There's a lot to learn about Medicare. We're here to help you understand the Medicare basics, your different coverage options, enrollment and more. Through helpful resources and tools, discover the information you need to make confident Medicare decisions.
Medicare is individual health insurance offered to U.S. citizens and other eligible individuals based on age, disability or qualifying medical condition. Medicare coverage includes Medicare Part A and Part B (Original Medicare) offered by the federal government, and Medicare Advantage (Part C) and Part D prescription drug coverage, which are offered by private insurance companies. Medicare supplement insurance (Medigap) plans are also offered by private insurance companies and help pay for some out-of-pocket expenses that Medicare Part A and Part B don't pay.
Let's Get to Know Medicare
Whether you're just starting out with Medicare, need to brush up on the facts, or are helping a loved one, start your journey here.
An animation of clouds forms on a blue screen. Illustrated trees pop up out of a blue island. A large number 10 appears.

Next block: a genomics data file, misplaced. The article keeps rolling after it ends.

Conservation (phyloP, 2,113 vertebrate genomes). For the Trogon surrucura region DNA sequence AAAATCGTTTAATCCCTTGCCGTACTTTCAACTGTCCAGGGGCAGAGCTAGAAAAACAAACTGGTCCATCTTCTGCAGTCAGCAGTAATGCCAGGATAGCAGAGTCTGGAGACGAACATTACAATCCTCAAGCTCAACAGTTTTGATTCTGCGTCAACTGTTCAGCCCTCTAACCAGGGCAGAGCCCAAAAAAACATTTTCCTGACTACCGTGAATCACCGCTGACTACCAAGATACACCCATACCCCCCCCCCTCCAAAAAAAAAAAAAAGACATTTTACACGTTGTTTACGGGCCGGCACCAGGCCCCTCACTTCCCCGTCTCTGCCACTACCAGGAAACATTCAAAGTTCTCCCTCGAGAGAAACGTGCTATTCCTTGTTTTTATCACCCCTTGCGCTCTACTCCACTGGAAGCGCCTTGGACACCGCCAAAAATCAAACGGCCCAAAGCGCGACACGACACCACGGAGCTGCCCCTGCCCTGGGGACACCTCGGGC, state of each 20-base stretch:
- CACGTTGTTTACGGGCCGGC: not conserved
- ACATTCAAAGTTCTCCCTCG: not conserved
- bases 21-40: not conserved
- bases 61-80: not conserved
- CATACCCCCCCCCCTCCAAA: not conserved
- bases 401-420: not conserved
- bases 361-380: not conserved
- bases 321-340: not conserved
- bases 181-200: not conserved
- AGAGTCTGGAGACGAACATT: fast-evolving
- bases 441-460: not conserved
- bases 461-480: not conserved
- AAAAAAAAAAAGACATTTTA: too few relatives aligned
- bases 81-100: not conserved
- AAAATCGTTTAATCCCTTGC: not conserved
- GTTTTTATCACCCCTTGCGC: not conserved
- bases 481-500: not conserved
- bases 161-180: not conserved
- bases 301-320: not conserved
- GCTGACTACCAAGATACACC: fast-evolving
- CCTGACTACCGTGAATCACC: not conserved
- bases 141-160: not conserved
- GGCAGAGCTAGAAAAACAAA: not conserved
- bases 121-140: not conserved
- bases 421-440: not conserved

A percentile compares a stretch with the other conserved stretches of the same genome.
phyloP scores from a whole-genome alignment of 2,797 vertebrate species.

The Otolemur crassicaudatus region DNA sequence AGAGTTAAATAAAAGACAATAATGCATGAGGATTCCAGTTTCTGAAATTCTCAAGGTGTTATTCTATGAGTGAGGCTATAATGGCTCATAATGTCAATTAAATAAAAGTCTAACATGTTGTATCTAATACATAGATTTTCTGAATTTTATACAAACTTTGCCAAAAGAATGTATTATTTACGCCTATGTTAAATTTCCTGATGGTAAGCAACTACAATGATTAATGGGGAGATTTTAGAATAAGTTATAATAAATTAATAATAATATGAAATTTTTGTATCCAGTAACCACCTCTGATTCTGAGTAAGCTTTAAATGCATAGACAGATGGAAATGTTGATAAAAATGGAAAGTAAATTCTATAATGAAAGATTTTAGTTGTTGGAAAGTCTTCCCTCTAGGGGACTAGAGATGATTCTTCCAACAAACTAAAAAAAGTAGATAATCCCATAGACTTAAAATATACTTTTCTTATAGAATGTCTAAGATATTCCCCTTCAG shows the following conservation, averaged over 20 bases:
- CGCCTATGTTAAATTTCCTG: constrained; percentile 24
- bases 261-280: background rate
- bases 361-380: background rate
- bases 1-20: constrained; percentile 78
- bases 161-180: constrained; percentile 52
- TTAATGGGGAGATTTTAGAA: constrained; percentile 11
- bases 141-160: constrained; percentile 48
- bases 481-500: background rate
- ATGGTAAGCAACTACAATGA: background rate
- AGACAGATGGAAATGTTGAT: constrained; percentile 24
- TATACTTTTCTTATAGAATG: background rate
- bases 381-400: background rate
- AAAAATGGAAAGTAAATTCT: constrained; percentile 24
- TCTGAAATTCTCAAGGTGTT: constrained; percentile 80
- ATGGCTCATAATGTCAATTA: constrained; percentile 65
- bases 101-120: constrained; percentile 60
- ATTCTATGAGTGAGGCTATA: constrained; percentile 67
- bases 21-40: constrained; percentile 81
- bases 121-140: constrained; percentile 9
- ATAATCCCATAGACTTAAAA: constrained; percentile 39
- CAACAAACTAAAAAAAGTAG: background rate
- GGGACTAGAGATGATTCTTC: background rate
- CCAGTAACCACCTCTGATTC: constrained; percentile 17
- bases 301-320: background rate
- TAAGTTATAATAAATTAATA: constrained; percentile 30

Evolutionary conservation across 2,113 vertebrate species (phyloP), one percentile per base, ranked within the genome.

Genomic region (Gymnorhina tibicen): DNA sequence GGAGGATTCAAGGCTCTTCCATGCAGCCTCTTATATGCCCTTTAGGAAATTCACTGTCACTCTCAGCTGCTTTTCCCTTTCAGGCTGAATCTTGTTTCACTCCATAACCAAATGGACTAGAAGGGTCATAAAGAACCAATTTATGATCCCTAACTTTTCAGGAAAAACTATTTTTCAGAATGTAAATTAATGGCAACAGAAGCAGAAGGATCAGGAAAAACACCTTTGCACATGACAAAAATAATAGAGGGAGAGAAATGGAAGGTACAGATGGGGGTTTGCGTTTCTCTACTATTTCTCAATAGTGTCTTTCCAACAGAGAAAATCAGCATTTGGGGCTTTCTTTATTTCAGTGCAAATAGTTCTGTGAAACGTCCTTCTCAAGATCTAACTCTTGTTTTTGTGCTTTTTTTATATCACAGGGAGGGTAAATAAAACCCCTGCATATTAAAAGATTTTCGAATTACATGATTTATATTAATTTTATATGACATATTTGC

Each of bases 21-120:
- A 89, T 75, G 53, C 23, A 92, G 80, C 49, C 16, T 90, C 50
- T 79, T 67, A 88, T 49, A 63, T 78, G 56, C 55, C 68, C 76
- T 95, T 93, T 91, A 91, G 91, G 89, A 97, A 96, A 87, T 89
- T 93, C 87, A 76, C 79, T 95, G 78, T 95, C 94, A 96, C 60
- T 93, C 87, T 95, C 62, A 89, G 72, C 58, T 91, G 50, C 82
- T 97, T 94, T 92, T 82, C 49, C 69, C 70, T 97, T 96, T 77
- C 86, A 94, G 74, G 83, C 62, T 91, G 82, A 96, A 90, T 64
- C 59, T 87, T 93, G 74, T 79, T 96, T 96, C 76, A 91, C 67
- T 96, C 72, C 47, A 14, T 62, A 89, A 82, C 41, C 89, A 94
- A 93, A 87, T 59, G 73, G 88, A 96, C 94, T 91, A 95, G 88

ON SCREEN TEXT: 10 Things to help you understand Medicare
The illustration disappears. A large number 1 appears next to a small island and an outline of a house. Small white text appears next to the illustration. Bubbles appear connected by dots--in one, an official-looking building; in another, the letters "A" and "B."
ON SCREEN TEXT: Original Medicare - Parts A & B comes from the federal government. It covers hospital and medical insurance.
More dotted lines protrude from the second bubble to form two new ones: documents with the letters "H" and "M." A number 2 appears next to an "Rx" prescription bottle. Stray pills adorn the illustration.
ON SCREEN TEXT: There are 2 ways to get Part D prescription drug coverage
ON SCREEN TEXT: A standalone Part D plan OR A Medicare Advantage (Part C) plan with prescription drug coverage
"Standalone Part D plan" and "Medicare Advantage (Part C) plan" are underlined in yellow. A bubble reads "Part D" next to a small drawing of a prescription bottle.
ON SCREEN TEXT: To get a standalone Part D plan you must be enrolled in Medicare Part A and/or Part B.
A new bubble reads "Part C" next to small illustrations of a bed and a stethoscope.
ON SCREEN TEXT: To get a Medicare Advantage plan, you must be enrolled in BOTH Parts A & B.
"BOTH" is underlined in yellow.
A new illustration forms: a number "3" surrounded by colored trees, dollar signs, and a clock. A rubber stamp appears next to a yellow box that reads "Late Enrollment PENALTIES."